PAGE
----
Markus Mueller-Olm

Analysis of Modular Arithmetic

(Joint work with Helmut Seidl (Technische Universitaet Muenchen))

Ernst Ruediger Olderog

More on Verification of Cooperating Traffic Agents

(This talk presents a continuation of the joint work W. Damm and H. Hungar reported at the meeting of WG 2.2 in Bertinoro, 2004.)

We decompose the proof of collision freedom of cooperating traffic agents like trains, cars and airplanes by devising a general proof rule that can be instantiated with concrete applications. In our approach an agent is modelled as a parallel composition of a plant and a controller each one represented as a hybrid automaton.

The proof rule exploits a coordination protocol that is typical for achieving collision avoidance and makes use of concepts like safety envelopes and criticality measures. The proof rule has a number of premises each of which, we argue, is substantially easier to verify than the global property of collision freedom. We formalise the proof rule for the case of two traffic agents in the State Transition Calculus, an extension of the Duration Calculus that can represent both interval based state properties and instantaneous transitions, and prove its soundness.

As an application we consider a train gate scenario and show how it can be viewed as an instantiation of the general proof rule, thus proving collision freedom.

Luke Ong

Game Semantics and Software Model Checking

Game semantics is a way of giving meanings to programming languages using simple and intuitive notions of game playing. The approach goes back to Kleene and Gandy in one tradition, and to Kahn and Plotkin, and Berry and Curien in another. Compared to other semantics of programming languages, a striking feature of game semantics is that it is denotational (and so admits compositional methods) and yet has clear operational content; further it gives rise to highly accurat (fully abstract) models for a wide range of programming languages.

A recent development in game semantics is concerned with the algorithmic representation of fully abstract game semantics, with a view to applications in software model checking and program analysis. The goal is to build on the tools and methods which have been developed in the Verification community, while exploring the advantages offered by our semantics-based approach. In this talk, we present a complete classification of the decidable (with respect to observational equivalence) fragments of a higher-order procedural language, and briefly survey applications of the approach to program verification.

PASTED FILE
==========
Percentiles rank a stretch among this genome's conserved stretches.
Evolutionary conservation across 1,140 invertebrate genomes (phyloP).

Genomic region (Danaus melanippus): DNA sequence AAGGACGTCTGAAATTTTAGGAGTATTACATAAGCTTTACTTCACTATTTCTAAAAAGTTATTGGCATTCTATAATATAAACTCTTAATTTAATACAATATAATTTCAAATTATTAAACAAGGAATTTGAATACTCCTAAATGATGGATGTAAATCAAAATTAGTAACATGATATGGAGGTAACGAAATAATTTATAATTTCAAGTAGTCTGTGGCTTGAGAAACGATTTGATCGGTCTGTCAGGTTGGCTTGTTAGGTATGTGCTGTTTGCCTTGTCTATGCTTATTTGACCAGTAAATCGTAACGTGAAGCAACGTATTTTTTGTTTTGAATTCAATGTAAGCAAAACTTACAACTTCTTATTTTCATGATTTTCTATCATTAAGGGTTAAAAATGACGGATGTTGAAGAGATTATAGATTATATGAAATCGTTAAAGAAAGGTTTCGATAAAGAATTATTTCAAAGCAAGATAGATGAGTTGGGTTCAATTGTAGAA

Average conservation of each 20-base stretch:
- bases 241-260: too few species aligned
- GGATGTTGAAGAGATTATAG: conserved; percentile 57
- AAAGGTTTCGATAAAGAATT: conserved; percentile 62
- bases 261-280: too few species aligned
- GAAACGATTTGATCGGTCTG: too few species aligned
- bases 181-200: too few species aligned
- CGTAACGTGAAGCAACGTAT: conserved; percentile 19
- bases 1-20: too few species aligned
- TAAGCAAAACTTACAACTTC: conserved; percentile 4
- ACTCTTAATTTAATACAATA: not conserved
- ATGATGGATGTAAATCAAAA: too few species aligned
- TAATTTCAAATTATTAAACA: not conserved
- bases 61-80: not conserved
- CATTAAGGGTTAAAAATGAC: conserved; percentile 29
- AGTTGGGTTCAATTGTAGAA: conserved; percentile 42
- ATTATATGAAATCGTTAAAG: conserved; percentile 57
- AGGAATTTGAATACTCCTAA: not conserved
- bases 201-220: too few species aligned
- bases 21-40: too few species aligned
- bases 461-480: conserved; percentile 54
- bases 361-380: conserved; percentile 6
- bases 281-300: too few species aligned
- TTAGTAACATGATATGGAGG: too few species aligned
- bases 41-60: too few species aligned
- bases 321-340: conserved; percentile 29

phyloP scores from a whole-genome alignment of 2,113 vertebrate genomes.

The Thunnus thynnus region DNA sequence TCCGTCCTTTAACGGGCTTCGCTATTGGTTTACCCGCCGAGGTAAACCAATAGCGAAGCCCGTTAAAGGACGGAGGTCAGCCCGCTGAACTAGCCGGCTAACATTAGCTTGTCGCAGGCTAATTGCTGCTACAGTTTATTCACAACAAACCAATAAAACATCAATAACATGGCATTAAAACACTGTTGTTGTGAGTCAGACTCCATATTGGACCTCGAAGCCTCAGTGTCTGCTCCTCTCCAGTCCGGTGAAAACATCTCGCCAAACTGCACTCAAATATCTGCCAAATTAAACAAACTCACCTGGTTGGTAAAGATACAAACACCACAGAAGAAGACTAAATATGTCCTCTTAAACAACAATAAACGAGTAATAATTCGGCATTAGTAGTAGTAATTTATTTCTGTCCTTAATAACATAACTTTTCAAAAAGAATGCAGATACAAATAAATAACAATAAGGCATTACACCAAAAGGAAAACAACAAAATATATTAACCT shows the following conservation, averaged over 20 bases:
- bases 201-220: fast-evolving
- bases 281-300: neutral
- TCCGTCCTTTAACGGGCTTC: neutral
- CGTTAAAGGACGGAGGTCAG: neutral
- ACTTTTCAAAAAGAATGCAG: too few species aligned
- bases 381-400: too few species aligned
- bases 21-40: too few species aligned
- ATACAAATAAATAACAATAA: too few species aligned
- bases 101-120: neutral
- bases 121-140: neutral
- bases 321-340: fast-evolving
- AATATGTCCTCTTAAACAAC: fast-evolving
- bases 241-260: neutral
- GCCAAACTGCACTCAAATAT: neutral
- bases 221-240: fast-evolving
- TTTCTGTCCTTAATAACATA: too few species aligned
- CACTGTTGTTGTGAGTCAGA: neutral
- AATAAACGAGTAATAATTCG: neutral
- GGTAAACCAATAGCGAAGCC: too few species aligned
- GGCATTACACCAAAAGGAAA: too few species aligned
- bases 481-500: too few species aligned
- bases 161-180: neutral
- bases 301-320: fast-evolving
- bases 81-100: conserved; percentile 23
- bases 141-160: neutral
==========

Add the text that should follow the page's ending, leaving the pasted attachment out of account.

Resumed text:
Catuscia Palamidessi

Probabilistic and Nondeterministic Aspects of Anonymity

(Joint work with Mohit Bhargava)

The concept of anonymity comes into play in a wide range of situations, varying from voting and anonymous donations to postings on bulletin boards and sending mails. The systems for ensuring anonymity often use random mechanisms which can be described probabilistically, while the agents' interest in performing the anonymous action may be totally unpredictable, irregular, and hence expressable only nondeterministically.

Formal definitions of the concept of anonymity have been investigated in the past either in a totally nondeterministic framework, or in a purely probabilistic one. In this paper, we investigate a notion of anonymity which combines both probability and nondeterminism, and which is suitable for describing the most general situation in which both the systems and the user can have both probabilistic and nondeterministic behavior. We also investigate the properties of the definition for the particular cases of purely nondeterministic users and purely probabilistic users.

We formulate our notions of anonymity in terms of observables for processes in the probabilistic $\pi$-calculus, whose semantics is based on Probabilistic Automata.

We illustrate our ideas by using the example of the dining cryptographers.

Jaan Penjam

Deductive and Inductive Methods for Program Synthesis

(Joint work with Elena Sanko, Insitute of Cybernetics, Tallinn, Estonia)

Formal specifications that define required system properties play a central role in software engineering. They can be used for reasoning about complex programs on a suitable abstract level. Formal models are inescapable when programs are automatically derived or verified. The most widely used techniques for automatic program construction are based on stepwise refinement of a specification until a program code is achieved.